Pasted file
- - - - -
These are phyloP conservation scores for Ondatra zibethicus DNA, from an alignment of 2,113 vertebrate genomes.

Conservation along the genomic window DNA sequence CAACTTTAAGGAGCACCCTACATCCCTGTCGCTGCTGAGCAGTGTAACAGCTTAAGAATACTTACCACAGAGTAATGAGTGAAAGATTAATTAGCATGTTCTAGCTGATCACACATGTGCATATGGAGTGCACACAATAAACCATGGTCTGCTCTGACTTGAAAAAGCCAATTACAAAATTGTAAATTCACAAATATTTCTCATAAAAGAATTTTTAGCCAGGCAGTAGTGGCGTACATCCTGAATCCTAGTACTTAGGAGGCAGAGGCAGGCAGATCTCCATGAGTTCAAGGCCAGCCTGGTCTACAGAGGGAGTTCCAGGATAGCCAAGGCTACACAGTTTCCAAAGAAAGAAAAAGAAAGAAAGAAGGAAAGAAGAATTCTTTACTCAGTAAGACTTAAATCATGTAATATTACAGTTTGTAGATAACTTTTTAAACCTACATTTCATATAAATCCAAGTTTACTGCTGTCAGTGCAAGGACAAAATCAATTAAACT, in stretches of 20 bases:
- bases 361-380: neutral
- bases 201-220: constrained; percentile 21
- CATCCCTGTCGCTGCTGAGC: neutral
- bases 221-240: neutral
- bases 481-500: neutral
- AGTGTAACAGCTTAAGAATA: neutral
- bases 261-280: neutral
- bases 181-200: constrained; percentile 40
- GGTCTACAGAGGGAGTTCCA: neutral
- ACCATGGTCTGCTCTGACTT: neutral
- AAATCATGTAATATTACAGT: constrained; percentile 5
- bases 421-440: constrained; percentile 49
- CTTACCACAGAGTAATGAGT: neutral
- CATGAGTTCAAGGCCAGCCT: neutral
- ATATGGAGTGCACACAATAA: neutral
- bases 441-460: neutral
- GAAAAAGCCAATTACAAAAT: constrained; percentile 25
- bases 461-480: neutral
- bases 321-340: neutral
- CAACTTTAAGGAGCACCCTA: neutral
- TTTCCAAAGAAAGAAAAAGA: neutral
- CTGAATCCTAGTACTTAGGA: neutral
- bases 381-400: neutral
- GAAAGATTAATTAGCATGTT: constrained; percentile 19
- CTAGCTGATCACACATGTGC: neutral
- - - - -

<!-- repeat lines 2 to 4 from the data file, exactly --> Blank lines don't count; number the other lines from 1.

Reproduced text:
Conservation along the genomic window DNA sequence CAACTTTAAGGAGCACCCTACATCCCTGTCGCTGCTGAGCAGTGTAACAGCTTAAGAATACTTACCACAGAGTAATGAGTGAAAGATTAATTAGCATGTTCTAGCTGATCACACATGTGCATATGGAGTGCACACAATAAACCATGGTCTGCTCTGACTTGAAAAAGCCAATTACAAAATTGTAAATTCACAAATATTTCTCATAAAAGAATTTTTAGCCAGGCAGTAGTGGCGTACATCCTGAATCCTAGTACTTAGGAGGCAGAGGCAGGCAGATCTCCATGAGTTCAAGGCCAGCCTGGTCTACAGAGGGAGTTCCAGGATAGCCAAGGCTACACAGTTTCCAAAGAAAGAAAAAGAAAGAAAGAAGGAAAGAAGAATTCTTTACTCAGTAAGACTTAAATCATGTAATATTACAGTTTGTAGATAACTTTTTAAACCTACATTTCATATAAATCCAAGTTTACTGCTGTCAGTGCAAGGACAAAATCAATTAAACT, in stretches of 20 bases:
- bases 361-380: neutral
- bases 201-220: constrained; percentile 21